Write what I know. What I know. I know. Know.
So, let’s take a quick inventory of what, in fact, I know:
Marketing – I don’t even want to read about that, and I majored in it.
Laundromats – I’ve pretty much exhausted that topic. And, I’m never going back to one anyway.
Cats – I’ve got to be careful about too many cat stories. Makes me seem kind of loser-ish, don’t you think? I don’t want to be labeled a recluse.
Tap dance – hmmm… yes, still some potential there, but I need a different angle.
Unemployment – hey, wait a minute! I do know a lot about being a drain on society! This idea has legs – let’s run with it!
Okay, so the topic for today is unemployment. It’s a broad topic, so I’ll need to break it down into one specific area for this entry. Let’s go with the interview process, because anyone who has been in my situation knows that this is the most painful and drawn out of all the components of the unemployment machine.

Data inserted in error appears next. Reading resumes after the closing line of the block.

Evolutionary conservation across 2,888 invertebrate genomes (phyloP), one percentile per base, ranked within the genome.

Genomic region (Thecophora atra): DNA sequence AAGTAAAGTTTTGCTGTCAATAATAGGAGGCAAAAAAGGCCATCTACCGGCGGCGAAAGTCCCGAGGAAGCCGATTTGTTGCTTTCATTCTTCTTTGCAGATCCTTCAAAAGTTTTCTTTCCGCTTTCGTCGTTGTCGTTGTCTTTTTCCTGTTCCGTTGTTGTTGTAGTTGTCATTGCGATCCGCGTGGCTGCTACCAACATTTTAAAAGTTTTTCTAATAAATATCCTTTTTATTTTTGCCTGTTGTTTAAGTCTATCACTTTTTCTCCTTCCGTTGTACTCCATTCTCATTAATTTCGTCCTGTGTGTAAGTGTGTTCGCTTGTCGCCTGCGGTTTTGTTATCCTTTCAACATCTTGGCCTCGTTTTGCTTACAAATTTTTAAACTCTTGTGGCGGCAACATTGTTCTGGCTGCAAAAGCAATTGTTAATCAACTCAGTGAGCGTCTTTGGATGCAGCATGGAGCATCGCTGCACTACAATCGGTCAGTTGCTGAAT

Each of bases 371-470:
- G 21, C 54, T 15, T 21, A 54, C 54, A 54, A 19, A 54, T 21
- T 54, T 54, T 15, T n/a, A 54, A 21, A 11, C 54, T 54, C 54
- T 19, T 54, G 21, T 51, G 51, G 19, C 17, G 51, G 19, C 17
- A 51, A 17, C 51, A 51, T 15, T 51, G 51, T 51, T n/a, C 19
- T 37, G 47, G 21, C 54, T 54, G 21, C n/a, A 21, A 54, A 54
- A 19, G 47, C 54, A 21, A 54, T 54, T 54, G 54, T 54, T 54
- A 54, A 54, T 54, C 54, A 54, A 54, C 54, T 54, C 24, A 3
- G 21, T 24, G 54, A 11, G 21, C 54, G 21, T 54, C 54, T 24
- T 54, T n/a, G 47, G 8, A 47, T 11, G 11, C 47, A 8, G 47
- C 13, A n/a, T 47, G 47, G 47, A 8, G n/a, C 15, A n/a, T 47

This is the part of the process where the company is the star quarterback, and I am the treasurer of the chess club. I write him love letters. He ignores me. I tape notes to his locker. He calls me “four-eyes” behind my back. I ask him to the Sadie Hawkins Day Dance. He goes with me, but talks the whole time about how hot my best friend is and how badly he wants to get in her pa… oh wait – I’m getting off topic here. The point I’m trying to make is that the interview process is a lot like an unrequited love affair. You wait, and wait, and wait for the Human Resources people to finally deem you worthy of a rejection letter.
In addition to marketing, I also took a short sidetrack into the world of staffing, and worked for an employment agency for a while. The experience of working with the Human Resources departments at hundreds of different companies, across dozens of different industries, led me to the conclusion that the people who are drawn to HR roles are generally the least qualified to be dealing with people.